PNG facing food crisis after drought, frosts, floods

In Papua New Guinea a long drought is over, but some two million people are affected by a lack of food and clean water.

Typhoid and skin diseases are rife, malnutrition is on the rise, while, in remote areas, schools and medical centres have been shut down because there is no clean water.

Drought and frosts have wiped out subsistence crops in PNG’s highlands, where villagers are facing months without food if they do not receive help.

Mt Hagen’s Archbishop Douglas Young described the situation as dire with thousands of highland people in distress as their food gardens were destroyed, and now floods were having an impact.

“First it was frost and drought, now heavy rain and flooding,” he said.

“It’s one extreme to another.

“Across the archdiocese, most of my people are short of sweet potato so they are short of their staple.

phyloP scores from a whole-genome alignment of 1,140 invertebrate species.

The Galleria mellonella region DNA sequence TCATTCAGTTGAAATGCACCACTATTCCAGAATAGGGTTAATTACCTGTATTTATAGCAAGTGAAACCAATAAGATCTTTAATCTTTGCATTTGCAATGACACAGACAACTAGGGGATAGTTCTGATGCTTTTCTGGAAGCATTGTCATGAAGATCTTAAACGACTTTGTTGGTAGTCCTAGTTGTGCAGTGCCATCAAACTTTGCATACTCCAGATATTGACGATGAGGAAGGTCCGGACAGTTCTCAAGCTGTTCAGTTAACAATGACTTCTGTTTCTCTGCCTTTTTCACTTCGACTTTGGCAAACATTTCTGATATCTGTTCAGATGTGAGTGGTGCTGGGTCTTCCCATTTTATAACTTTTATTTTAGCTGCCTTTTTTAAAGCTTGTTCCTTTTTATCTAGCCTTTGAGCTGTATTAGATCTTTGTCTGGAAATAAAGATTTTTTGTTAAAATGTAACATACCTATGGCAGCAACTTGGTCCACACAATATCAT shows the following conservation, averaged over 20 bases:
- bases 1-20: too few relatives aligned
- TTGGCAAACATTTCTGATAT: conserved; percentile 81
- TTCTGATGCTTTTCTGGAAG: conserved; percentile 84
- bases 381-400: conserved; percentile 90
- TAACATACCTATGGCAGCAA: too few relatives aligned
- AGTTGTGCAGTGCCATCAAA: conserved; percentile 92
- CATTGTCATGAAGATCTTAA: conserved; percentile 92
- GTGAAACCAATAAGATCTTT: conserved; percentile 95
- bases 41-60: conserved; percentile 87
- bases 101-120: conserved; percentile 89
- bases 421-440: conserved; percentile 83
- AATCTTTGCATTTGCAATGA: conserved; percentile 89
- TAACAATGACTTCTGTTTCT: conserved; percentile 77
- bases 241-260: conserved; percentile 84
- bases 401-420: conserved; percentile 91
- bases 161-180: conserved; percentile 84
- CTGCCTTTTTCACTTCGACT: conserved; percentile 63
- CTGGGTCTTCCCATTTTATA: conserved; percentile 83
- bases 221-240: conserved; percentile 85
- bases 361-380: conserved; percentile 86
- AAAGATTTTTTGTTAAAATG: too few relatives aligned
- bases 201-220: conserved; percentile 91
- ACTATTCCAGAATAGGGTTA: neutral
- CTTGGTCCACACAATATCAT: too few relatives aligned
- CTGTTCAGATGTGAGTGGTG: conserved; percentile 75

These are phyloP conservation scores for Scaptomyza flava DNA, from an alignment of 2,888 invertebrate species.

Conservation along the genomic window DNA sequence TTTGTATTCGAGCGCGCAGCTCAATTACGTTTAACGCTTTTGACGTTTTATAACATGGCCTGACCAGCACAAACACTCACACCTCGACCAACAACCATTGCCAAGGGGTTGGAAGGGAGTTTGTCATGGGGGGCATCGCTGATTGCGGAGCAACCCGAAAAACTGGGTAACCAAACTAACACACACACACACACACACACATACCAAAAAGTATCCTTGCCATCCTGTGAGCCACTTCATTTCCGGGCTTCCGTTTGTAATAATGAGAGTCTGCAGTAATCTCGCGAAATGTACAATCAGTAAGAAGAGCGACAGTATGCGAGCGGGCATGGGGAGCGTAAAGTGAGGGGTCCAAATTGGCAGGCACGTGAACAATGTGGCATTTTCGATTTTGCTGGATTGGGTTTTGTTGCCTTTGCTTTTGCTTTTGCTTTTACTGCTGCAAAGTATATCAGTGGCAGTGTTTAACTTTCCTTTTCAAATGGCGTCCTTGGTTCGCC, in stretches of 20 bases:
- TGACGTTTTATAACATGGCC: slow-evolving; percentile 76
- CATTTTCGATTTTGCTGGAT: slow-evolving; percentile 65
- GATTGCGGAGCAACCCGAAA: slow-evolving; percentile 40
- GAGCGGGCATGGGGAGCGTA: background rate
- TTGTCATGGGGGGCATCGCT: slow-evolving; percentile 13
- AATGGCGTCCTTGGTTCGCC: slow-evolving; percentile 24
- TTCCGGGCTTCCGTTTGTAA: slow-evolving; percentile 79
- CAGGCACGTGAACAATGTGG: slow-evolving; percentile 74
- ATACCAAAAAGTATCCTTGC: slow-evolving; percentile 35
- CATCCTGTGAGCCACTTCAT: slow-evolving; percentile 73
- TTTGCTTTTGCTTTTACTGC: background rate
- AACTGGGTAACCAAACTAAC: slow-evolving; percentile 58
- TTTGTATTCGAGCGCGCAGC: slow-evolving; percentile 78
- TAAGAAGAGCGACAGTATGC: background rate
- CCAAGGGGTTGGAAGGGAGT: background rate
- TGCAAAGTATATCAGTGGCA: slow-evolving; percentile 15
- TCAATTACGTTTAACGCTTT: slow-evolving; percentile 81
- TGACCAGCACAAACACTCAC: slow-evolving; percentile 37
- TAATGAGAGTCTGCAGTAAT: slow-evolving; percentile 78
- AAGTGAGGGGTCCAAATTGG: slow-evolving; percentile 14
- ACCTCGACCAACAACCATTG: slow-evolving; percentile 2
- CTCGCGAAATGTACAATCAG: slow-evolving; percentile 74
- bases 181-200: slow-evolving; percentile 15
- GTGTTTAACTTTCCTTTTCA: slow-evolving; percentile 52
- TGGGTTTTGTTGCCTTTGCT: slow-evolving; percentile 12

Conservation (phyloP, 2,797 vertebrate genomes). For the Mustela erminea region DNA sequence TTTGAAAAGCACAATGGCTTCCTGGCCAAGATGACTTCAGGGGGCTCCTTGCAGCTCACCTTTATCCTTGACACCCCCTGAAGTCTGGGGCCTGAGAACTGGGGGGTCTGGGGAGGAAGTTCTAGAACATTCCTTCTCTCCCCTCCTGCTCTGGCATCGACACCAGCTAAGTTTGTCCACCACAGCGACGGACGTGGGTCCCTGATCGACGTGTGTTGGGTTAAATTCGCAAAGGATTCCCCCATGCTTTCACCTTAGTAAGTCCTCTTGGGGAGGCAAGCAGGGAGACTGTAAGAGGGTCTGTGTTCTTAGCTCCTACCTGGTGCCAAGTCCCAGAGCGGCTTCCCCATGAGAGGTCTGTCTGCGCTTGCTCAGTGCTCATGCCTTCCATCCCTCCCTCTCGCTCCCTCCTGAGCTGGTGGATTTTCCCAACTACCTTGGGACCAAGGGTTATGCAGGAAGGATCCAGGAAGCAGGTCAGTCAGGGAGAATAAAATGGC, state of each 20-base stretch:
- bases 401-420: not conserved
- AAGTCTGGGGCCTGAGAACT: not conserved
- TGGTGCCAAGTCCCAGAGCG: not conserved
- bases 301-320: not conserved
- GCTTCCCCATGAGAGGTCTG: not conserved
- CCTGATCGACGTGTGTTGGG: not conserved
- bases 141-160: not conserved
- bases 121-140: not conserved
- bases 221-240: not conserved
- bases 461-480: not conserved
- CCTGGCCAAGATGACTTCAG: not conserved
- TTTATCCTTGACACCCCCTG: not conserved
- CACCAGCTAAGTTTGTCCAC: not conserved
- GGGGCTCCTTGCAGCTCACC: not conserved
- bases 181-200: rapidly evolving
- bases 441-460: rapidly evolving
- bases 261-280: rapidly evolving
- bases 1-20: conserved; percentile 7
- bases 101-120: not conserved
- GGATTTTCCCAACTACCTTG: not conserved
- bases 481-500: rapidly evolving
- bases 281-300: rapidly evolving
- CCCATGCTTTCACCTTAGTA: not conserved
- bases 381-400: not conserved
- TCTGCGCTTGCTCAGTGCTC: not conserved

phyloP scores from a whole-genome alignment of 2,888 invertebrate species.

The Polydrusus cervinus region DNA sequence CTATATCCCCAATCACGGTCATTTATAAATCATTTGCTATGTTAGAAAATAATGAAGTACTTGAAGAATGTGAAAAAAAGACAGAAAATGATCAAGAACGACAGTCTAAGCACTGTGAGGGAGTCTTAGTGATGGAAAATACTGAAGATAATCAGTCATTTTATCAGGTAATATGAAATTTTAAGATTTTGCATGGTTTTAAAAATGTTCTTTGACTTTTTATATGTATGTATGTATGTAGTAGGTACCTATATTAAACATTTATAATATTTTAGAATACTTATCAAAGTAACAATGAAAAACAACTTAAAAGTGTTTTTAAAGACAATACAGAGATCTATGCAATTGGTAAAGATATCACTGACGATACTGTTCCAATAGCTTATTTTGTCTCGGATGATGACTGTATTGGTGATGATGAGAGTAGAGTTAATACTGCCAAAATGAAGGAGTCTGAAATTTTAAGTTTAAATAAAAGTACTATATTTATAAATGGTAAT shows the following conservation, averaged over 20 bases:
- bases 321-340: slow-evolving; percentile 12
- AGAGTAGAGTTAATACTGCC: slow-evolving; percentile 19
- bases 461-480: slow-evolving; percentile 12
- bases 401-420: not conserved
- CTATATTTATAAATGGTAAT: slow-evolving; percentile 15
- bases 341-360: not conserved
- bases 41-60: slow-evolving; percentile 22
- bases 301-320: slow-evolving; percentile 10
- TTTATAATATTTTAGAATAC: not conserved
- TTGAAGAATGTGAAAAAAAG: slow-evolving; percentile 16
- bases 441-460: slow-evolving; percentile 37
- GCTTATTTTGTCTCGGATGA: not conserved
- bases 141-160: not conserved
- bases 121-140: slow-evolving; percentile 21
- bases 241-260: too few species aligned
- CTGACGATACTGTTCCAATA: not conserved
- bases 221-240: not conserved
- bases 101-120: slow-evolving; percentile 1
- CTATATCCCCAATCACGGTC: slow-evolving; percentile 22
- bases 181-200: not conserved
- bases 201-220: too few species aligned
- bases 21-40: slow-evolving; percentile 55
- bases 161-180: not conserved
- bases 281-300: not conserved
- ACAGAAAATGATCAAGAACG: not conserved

“In the high risk, high altitude areas it will be months before the next crop comes on line.”

About one million people live in PNG’s highlands.

Many people live in isolated villages with no means of transport in or out. This is also the case in border areas like the vast Western Province.

“The real issue is whether people have roads. It is the remote areas that don’t participate in the cash economy they are most affected,” Archbishop Young said.

“If they are able to market other crops, they are able to get money and buy the food they need.”

Archbishop Young said getting emergency food to remote villages was slow, and government distribution attempts were “not very successful”.

“The Government is stuck with bureaucrats,” he said.

“We were able to use our parish structure – people on the ground everywhere, volunteers and service providers.

“But sometimes the logistics overwhelm everybody. The cost of transport is twice as much as the food itself.”


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News category: Asia Pacific.

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